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Reading Joshua can be, frankly, a jarring experience. Serious, troubling questions about God’s attitude toward his created peoples arise, questions with no easy answer. But the book of Joshua presents itself, warts (and wars!) and all, and asks readers to let it tell its story from its point of view and out of its ancient context. It asks them to give it the benefit of the doubt and permit it to speak to them. This commentary aims to give its voice a clear hearing — to translate its ancient cultural form in such a way that it freely speaks about the life of faith today. Basically, the book of Joshua tells how biblical Israel navigated a major historical transition early in its national life. The book shows that guiding these changes is Israel’s God, Yahweh, through his chosen servant, Joshua. The introductory sections to follow set the scene for entering the book of Joshua and the ancient world about which it reports.
Most Bible commentaries take us on a one-way trip from our world to the world of the Bible. But they leave us there, assuming that we can somehow make the return journey on our own. In other words, they focus on the original meaning of the passage but don't discuss its contemporary application. The information they offer is valuablebut the job is only half done! The NIV Application Commentary Series helps us with both halves of the interpretive task. This new and unique series shows readers how to bring an ancient message into a modern context. It explains not only what the Bible means but also how it can speak powerfully today.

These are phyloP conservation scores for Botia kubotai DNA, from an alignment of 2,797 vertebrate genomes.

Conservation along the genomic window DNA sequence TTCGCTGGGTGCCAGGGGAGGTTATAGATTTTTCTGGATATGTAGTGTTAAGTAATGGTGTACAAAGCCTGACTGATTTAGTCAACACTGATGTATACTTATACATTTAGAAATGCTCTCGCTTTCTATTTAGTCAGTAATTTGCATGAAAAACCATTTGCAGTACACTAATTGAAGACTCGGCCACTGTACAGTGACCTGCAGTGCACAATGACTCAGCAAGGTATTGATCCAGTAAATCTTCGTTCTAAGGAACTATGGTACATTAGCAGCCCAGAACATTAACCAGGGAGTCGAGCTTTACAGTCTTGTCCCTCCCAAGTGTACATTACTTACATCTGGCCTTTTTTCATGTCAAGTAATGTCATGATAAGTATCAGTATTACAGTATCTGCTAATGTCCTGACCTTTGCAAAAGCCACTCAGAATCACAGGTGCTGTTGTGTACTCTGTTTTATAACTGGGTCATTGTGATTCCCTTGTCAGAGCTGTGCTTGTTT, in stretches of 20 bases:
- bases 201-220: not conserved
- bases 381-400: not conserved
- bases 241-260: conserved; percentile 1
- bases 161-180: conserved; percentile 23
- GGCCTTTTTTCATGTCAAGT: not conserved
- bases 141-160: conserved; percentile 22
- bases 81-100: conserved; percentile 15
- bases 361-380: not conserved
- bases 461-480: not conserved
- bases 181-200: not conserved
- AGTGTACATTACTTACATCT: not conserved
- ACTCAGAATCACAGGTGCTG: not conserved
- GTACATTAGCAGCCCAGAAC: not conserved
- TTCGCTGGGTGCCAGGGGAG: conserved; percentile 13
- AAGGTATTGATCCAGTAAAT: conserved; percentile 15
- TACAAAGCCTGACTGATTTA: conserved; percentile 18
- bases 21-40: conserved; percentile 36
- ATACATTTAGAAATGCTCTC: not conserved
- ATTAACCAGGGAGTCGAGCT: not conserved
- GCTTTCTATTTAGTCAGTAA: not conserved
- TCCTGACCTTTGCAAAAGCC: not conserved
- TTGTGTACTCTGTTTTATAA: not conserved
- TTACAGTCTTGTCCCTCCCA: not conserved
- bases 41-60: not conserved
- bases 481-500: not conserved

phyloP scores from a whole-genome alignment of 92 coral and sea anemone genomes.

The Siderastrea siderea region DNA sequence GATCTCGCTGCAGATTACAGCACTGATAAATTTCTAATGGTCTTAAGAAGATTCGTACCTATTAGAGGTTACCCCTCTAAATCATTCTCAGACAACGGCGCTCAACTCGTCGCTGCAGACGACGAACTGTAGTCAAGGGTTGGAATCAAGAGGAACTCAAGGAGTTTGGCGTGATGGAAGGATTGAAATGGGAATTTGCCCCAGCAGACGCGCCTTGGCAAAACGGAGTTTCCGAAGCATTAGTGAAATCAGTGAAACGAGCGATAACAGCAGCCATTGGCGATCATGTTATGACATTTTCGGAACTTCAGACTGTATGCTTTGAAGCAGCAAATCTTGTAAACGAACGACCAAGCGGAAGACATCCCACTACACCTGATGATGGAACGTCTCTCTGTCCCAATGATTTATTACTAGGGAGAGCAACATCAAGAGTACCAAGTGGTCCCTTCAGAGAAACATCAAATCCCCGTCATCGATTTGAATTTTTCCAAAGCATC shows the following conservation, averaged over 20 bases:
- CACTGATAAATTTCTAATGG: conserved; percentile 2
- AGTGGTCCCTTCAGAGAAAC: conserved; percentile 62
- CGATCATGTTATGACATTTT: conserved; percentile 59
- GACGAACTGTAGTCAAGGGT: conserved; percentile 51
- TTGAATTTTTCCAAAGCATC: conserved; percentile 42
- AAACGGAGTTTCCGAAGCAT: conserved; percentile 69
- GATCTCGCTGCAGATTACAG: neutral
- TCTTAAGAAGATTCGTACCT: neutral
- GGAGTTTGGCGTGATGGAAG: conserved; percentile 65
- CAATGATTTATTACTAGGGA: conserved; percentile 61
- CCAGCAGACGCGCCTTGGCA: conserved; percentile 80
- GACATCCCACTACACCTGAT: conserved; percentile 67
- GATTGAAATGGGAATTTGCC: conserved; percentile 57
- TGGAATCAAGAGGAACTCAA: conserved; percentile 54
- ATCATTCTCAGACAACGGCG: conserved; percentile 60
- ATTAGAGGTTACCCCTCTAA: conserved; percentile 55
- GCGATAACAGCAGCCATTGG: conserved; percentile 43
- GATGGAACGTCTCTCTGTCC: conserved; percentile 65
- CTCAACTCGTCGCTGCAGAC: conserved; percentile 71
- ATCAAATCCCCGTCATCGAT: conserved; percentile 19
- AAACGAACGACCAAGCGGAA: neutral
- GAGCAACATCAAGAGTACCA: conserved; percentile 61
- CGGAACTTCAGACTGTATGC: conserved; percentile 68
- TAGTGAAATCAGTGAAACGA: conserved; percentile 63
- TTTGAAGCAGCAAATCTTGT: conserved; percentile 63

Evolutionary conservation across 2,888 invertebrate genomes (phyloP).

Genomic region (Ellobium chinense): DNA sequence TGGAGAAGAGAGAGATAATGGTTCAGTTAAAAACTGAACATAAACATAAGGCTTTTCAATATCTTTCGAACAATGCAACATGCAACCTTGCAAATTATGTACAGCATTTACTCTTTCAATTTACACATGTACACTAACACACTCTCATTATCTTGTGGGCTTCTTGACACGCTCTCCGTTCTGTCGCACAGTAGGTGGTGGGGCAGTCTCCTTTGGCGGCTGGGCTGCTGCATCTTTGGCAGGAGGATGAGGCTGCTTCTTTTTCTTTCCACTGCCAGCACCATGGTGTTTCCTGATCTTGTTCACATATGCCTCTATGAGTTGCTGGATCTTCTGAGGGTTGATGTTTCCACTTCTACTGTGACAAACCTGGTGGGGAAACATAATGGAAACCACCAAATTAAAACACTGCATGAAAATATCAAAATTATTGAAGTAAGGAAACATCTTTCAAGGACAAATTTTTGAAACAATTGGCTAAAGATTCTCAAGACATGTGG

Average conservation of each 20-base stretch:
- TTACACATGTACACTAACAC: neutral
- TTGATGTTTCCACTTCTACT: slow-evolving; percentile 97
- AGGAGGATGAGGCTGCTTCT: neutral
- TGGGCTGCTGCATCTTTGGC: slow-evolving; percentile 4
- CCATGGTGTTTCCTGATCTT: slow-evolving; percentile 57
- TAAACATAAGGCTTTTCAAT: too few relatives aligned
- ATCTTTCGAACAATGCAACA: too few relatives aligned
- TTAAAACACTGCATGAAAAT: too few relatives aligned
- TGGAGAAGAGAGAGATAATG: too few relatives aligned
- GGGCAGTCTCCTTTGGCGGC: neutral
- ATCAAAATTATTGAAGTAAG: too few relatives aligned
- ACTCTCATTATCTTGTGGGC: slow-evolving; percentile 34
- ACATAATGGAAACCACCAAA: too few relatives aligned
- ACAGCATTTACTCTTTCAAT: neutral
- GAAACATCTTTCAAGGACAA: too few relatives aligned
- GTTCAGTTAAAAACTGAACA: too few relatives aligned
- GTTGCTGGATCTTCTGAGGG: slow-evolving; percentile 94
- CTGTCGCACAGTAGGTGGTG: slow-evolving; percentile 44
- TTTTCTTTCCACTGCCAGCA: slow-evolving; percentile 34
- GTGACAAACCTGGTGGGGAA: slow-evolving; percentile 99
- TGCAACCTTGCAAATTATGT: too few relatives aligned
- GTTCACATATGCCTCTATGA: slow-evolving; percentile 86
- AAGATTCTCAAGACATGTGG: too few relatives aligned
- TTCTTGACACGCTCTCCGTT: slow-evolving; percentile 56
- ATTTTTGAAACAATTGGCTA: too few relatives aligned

About the Author
Robert L. Hubbard, Jr. (PhD, Claremont Graduate School) is Professor of Biblical Literature at North Park Theological Seminary in Chicago, IL. He also taught at Denver Seminary and served as a chaplain on active duty in the United States Navy and in the United States Naval Reserve. Dr. Hubbard is author of The Book of Ruth: New International Commentary on the Old Testament (Eerdmans, 1988), which received the Christianity Today Critics Choice Award as the best commentary of 1989. He co-authored Introduction to Biblical Interpretation (Word, 1993), with William Klein and Craig Blomberg, and is currently writing commentaries on Esther and Lamentations for the New International Commentary on the Old Testament, a series on which he serves as general editor. He is ordained by the Evangelical Free Church of America. He and his wife Pam reside in Chicago.
This series promises to become an indispensable tool for every pastor and teacher who seeks to make the Bible's timeless message speak to this generation.